One final thought–by the end of this decade nearly everyone's physician will have a digital record of his or her complete genome on file. Here's betting that the police will regularly seek and get warrants to access the medical genome files of suspects by 2020.

Disclosure: I am still a member of the ACLU.

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  1. Anything that helps the cops get the druggies is inherently a good idea, I’m all for it.

    1. Great! Just one step closer to Big Brother…Juanita, a DNA Database does not have direct connection with “druggies.” Because someone is a druggie does not mean they murder people, so think about that before being All for something.

  2. I’m with the person behind Juanita–this is crazy stupid. While some utility could be derived from such a database, the potential for abuse is distressing.

    1. If you haven’t done anything bad then what do you need to worry about.

      1. Exactly. Your opposition and mine are clearly in full alignment.

      2. Being arrested for activities which are not “bad” but which are nevertheless illegal.

  3. And with each passing day, expatriation seems more of a viable option…

    1. Where you gonna go? The limeys already do this.

      1. To the Moon, Alice. To the Moon.

      2. Let’s be honest, it’s just a matter of time before this is reality. Look at the open-air prison known as the UK. The USSA is usually just a couple of years behind. Besides, not like a single privacy advocate is running for office anytime soon.

        1. Speaking of privacy, I have a question: Why hasn’t Obama nominated anyone to the Privacy and Civil Liberties Oversight Board? I mean, how friggin’ hard is it to nominate someone? I could do it myself, if he’s too busy.

          If the Democrats give one farthing for civil liberties, it’s not evident in the party’s current iteration.

          1. And you’re surprised? See: closing Gitmo, ending drug war raids, ad infinitum.

            1. Why, no, I anticipated all of this. Clinton did the same kind of crap, only to a much lesser extent.

  4. It’s distressing to me that the NYT would publish an op-ed that ignores the most basic and obvious objection to such a database: that it allows the government to track people who have done nothing wrong.

    1. Externalities mean we have all done something wrong. Just by living.

      1. For all have sinned and fall short of the glory of government…or is it God?…or Obama?

  5. What’s more interesting to me is that it’s relatively easy to fake DNA evidence if you have access to the proper equipment… or know how to order from the internet. We’re probably in the golden age of DNA evidence now. We have good, readily available investigative tools, but the inevitable countermeasures have not yet become common.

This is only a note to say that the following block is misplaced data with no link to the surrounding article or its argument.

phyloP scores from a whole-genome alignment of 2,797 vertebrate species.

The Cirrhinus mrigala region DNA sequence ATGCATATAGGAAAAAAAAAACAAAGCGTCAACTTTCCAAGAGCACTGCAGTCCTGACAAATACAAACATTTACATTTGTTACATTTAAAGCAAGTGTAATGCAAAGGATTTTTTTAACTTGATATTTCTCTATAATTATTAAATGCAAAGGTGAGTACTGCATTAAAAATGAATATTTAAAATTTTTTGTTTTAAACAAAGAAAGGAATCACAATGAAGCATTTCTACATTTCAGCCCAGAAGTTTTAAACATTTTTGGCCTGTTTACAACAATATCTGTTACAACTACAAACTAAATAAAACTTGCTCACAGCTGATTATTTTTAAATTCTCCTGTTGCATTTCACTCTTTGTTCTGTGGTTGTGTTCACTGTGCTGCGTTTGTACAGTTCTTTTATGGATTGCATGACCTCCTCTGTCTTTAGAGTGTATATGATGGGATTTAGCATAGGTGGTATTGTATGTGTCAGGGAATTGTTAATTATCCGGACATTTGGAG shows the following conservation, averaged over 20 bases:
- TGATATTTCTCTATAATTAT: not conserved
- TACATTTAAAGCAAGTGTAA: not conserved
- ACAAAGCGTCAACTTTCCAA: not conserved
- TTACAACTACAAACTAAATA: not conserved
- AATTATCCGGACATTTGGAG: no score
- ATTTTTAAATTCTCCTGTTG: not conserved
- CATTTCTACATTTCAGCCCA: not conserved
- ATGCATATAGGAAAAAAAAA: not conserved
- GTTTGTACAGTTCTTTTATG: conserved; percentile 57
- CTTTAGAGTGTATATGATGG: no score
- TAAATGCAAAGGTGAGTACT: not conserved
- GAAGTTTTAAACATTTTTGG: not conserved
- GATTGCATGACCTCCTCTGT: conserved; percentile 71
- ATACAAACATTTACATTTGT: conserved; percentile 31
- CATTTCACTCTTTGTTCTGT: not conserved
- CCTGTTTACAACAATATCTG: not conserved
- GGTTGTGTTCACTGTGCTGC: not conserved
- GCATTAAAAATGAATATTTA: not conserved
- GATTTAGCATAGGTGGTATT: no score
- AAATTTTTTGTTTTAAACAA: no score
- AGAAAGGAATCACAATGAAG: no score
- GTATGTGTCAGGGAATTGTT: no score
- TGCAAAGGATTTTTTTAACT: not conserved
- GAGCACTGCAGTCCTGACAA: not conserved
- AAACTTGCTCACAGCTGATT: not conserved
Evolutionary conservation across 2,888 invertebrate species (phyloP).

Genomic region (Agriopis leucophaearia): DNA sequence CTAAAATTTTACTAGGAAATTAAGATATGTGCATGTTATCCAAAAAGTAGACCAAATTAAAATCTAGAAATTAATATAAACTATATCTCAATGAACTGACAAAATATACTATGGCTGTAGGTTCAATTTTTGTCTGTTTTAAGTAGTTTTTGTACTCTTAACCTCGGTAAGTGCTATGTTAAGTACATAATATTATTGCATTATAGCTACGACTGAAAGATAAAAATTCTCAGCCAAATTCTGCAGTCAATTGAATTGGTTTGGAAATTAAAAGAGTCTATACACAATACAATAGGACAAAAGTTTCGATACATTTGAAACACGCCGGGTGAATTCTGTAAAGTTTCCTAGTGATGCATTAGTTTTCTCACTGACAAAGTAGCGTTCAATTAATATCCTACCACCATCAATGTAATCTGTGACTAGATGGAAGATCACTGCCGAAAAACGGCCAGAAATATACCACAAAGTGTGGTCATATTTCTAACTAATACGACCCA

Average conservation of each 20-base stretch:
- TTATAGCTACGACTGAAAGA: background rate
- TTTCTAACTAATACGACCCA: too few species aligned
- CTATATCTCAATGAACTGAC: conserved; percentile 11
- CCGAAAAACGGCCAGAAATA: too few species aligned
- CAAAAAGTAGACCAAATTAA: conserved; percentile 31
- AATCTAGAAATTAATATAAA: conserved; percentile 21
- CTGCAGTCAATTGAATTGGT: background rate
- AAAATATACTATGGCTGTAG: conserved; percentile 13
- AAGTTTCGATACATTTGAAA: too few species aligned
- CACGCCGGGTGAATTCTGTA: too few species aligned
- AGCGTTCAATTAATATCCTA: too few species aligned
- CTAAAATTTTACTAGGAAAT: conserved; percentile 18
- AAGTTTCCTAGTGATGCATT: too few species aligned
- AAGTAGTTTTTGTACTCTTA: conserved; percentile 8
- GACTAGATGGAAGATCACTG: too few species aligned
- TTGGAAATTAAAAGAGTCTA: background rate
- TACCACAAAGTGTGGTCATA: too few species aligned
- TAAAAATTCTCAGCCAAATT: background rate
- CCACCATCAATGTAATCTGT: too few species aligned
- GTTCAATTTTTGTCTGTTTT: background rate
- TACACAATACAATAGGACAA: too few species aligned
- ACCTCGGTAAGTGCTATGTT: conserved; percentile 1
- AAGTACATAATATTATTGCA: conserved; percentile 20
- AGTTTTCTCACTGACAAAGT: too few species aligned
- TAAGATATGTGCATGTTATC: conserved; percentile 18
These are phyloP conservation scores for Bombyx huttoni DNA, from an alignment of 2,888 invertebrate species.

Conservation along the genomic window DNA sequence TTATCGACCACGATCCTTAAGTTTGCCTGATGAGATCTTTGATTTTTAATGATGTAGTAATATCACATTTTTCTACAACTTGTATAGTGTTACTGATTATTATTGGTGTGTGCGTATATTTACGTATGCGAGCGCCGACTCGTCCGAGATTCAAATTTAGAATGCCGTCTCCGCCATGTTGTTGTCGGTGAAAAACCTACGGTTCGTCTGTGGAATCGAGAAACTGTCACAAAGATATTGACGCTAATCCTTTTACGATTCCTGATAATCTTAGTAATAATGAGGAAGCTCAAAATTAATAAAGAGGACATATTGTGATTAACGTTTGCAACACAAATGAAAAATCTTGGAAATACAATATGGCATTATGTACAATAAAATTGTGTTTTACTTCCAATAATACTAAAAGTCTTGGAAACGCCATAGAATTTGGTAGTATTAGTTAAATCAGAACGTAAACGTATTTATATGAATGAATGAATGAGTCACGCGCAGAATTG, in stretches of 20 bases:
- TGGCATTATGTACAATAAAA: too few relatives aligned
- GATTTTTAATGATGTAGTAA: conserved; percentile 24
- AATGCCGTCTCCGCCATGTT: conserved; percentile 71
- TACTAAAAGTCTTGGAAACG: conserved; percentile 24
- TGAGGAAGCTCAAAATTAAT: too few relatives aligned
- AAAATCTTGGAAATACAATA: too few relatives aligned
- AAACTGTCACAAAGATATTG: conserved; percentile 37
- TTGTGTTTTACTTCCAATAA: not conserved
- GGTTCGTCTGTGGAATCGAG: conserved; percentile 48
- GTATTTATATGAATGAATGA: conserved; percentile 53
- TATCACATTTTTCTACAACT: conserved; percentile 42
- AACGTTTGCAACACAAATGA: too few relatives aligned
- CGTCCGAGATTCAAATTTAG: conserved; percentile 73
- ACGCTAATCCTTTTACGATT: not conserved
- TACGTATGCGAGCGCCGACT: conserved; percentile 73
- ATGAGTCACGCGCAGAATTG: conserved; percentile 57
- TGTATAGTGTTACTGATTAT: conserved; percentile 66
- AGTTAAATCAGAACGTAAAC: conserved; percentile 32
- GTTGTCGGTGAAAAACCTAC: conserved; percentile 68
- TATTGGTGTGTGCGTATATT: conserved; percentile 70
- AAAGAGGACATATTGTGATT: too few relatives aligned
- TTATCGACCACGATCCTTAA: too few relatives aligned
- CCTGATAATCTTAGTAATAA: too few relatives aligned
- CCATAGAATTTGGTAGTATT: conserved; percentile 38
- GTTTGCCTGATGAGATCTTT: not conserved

1. That is a very interesting and scary point.

    2. Proper equipment? Like trimmings from a hair salon? Maybe some skin flakes from dust or worn clothing?

      Seriously, it wouldn’t take much intelligence to make sure someone else’s DNA outnumbered yours at a crime scene.

      You can bet that if DNA becomes such an important tool, the use of appropriate countermeasures will become common.

  6. Access to the DNA database would remain limited to law enforcement officers investigating serious crimes

    As Social Security identification numbers would remain limited to providing the elderly poor with a minimum social safety net.

    1. Yep, and they won’t ever be used to obtain false credit accounts in your names since some dipwad at the VA, DMV, or your bank left his computer lying around. Of course not! That could only happen if the Earth was run by aliens, right?

  7. How does this square with Fourth Amendment?

    The right of the people to be secure in their persons, houses, papers, and effects, against unreasonable searches and seizures, shall not be violated, and no Warrants shall issue, but upon probable cause, supported by Oath or affirmation, and particularly describing the place to be searched, and the persons or things to be seized.

    Would collecting the DNA sample from every citizen not be a “search and seizure” from every citizen, without even the pretense of probable cause or a warrant? At least when fingerprints/DNA are collected from convicts and even arrestees, the form of Fourth Amendment protection is observed.

    1. Easy: if it’s done to everyone, it’s not “unreasonable”.

      Which is why ridiculously subjective terms (see also “obscene”) should be banned from the text of the law. Which in turn is why prose is wholly unsuited for defining the law…

      1. Maybe it should be in iambic pentameter instead?

  8. This is a classic example of how modern liberalism inevitably leads to authoritarianism. Since limiting the program unfairly affects a favored group, the modern liberal concludes that everyone’s rights must be violated for the sake of equity.

    1. How do we know the student who wrote this is a “liberal”?

      1. What does that have to do with what John said?